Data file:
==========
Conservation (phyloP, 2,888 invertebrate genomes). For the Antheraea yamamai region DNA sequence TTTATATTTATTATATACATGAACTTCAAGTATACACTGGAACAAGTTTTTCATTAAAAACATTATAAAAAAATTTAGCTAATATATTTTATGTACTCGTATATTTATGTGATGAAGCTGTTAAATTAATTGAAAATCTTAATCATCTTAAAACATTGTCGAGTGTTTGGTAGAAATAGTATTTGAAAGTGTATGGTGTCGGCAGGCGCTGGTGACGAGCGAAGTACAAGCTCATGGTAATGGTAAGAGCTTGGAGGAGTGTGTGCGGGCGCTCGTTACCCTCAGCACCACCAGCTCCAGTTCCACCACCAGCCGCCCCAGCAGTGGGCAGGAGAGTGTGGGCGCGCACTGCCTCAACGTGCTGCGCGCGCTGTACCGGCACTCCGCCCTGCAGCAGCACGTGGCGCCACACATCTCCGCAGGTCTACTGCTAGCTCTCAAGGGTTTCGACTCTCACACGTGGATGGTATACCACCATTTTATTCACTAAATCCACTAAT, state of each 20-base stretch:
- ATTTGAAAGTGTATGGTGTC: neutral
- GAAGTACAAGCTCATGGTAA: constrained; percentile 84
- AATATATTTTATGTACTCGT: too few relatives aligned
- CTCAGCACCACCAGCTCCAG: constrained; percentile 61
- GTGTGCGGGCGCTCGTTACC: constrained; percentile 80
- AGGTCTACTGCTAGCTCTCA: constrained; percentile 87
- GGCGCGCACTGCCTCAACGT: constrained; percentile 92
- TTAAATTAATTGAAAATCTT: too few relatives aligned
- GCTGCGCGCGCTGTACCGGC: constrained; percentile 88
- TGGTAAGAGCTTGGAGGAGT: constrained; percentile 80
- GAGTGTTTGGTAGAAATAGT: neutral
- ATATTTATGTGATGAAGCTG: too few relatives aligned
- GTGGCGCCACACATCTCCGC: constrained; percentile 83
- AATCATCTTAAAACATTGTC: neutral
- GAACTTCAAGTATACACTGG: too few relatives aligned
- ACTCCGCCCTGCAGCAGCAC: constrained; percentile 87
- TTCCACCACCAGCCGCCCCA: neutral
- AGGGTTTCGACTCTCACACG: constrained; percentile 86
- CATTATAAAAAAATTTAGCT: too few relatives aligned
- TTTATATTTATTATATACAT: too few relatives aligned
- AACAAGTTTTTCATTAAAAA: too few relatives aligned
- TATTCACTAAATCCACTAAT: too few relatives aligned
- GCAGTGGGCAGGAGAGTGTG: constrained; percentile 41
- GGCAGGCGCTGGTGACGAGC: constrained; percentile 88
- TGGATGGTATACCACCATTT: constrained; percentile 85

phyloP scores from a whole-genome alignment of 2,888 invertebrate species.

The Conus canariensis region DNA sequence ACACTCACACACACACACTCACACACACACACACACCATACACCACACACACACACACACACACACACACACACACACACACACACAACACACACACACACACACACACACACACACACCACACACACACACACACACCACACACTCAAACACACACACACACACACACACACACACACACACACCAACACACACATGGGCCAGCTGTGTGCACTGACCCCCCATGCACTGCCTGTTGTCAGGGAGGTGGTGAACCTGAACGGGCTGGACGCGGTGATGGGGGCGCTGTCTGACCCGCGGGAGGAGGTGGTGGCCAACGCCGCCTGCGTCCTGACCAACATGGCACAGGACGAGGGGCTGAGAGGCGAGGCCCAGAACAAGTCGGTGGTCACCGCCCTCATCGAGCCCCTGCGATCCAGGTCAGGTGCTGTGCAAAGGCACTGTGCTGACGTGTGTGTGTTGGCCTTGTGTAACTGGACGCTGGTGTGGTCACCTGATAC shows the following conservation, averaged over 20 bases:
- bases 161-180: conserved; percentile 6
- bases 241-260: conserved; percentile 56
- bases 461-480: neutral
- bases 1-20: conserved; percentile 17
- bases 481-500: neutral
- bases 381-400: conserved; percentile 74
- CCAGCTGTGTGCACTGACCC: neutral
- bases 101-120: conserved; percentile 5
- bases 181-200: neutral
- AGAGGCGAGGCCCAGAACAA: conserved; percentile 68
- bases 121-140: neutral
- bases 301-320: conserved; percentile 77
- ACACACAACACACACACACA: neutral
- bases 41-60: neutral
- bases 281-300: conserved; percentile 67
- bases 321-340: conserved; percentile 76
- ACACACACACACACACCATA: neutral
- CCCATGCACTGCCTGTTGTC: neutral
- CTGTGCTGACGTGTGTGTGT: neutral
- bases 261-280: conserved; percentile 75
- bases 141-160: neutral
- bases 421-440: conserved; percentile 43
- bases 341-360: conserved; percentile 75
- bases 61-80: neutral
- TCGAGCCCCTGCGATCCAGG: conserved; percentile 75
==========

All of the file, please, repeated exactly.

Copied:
Conservation (phyloP, 2,888 invertebrate genomes). For the Antheraea yamamai region DNA sequence TTTATATTTATTATATACATGAACTTCAAGTATACACTGGAACAAGTTTTTCATTAAAAACATTATAAAAAAATTTAGCTAATATATTTTATGTACTCGTATATTTATGTGATGAAGCTGTTAAATTAATTGAAAATCTTAATCATCTTAAAACATTGTCGAGTGTTTGGTAGAAATAGTATTTGAAAGTGTATGGTGTCGGCAGGCGCTGGTGACGAGCGAAGTACAAGCTCATGGTAATGGTAAGAGCTTGGAGGAGTGTGTGCGGGCGCTCGTTACCCTCAGCACCACCAGCTCCAGTTCCACCACCAGCCGCCCCAGCAGTGGGCAGGAGAGTGTGGGCGCGCACTGCCTCAACGTGCTGCGCGCGCTGTACCGGCACTCCGCCCTGCAGCAGCACGTGGCGCCACACATCTCCGCAGGTCTACTGCTAGCTCTCAAGGGTTTCGACTCTCACACGTGGATGGTATACCACCATTTTATTCACTAAATCCACTAAT, state of each 20-base stretch:
- ATTTGAAAGTGTATGGTGTC: neutral
- GAAGTACAAGCTCATGGTAA: constrained; percentile 84
- AATATATTTTATGTACTCGT: too few relatives aligned
- CTCAGCACCACCAGCTCCAG: constrained; percentile 61
- GTGTGCGGGCGCTCGTTACC: constrained; percentile 80
- AGGTCTACTGCTAGCTCTCA: constrained; percentile 87
- GGCGCGCACTGCCTCAACGT: constrained; percentile 92
- TTAAATTAATTGAAAATCTT: too few relatives aligned
- GCTGCGCGCGCTGTACCGGC: constrained; percentile 88
- TGGTAAGAGCTTGGAGGAGT: constrained; percentile 80
- GAGTGTTTGGTAGAAATAGT: neutral
- ATATTTATGTGATGAAGCTG: too few relatives aligned
- GTGGCGCCACACATCTCCGC: constrained; percentile 83
- AATCATCTTAAAACATTGTC: neutral
- GAACTTCAAGTATACACTGG: too few relatives aligned
- ACTCCGCCCTGCAGCAGCAC: constrained; percentile 87
- TTCCACCACCAGCCGCCCCA: neutral
- AGGGTTTCGACTCTCACACG: constrained; percentile 86
- CATTATAAAAAAATTTAGCT: too few relatives aligned
- TTTATATTTATTATATACAT: too few relatives aligned
- AACAAGTTTTTCATTAAAAA: too few relatives aligned
- TATTCACTAAATCCACTAAT: too few relatives aligned
- GCAGTGGGCAGGAGAGTGTG: constrained; percentile 41
- GGCAGGCGCTGGTGACGAGC: constrained; percentile 88
- TGGATGGTATACCACCATTT: constrained; percentile 85

phyloP scores from a whole-genome alignment of 2,888 invertebrate species.

The Conus canariensis region DNA sequence ACACTCACACACACACACTCACACACACACACACACCATACACCACACACACACACACACACACACACACACACACACACACACACAACACACACACACACACACACACACACACACACCACACACACACACACACACCACACACTCAAACACACACACACACACACACACACACACACACACACCAACACACACATGGGCCAGCTGTGTGCACTGACCCCCCATGCACTGCCTGTTGTCAGGGAGGTGGTGAACCTGAACGGGCTGGACGCGGTGATGGGGGCGCTGTCTGACCCGCGGGAGGAGGTGGTGGCCAACGCCGCCTGCGTCCTGACCAACATGGCACAGGACGAGGGGCTGAGAGGCGAGGCCCAGAACAAGTCGGTGGTCACCGCCCTCATCGAGCCCCTGCGATCCAGGTCAGGTGCTGTGCAAAGGCACTGTGCTGACGTGTGTGTGTTGGCCTTGTGTAACTGGACGCTGGTGTGGTCACCTGATAC shows the following conservation, averaged over 20 bases:
- bases 161-180: conserved; percentile 6
- bases 241-260: conserved; percentile 56
- bases 461-480: neutral
- bases 1-20: conserved; percentile 17
- bases 481-500: neutral
- bases 381-400: conserved; percentile 74
- CCAGCTGTGTGCACTGACCC: neutral
- bases 101-120: conserved; percentile 5
- bases 181-200: neutral
- AGAGGCGAGGCCCAGAACAA: conserved; percentile 68
- bases 121-140: neutral
- bases 301-320: conserved; percentile 77
- ACACACAACACACACACACA: neutral
- bases 41-60: neutral
- bases 281-300: conserved; percentile 67
- bases 321-340: conserved; percentile 76
- ACACACACACACACACCATA: neutral
- CCCATGCACTGCCTGTTGTC: neutral
- CTGTGCTGACGTGTGTGTGT: neutral
- bases 261-280: conserved; percentile 75
- bases 141-160: neutral
- bases 421-440: conserved; percentile 43
- bases 341-360: conserved; percentile 75
- bases 61-80: neutral
- TCGAGCCCCTGCGATCCAGG: conserved; percentile 75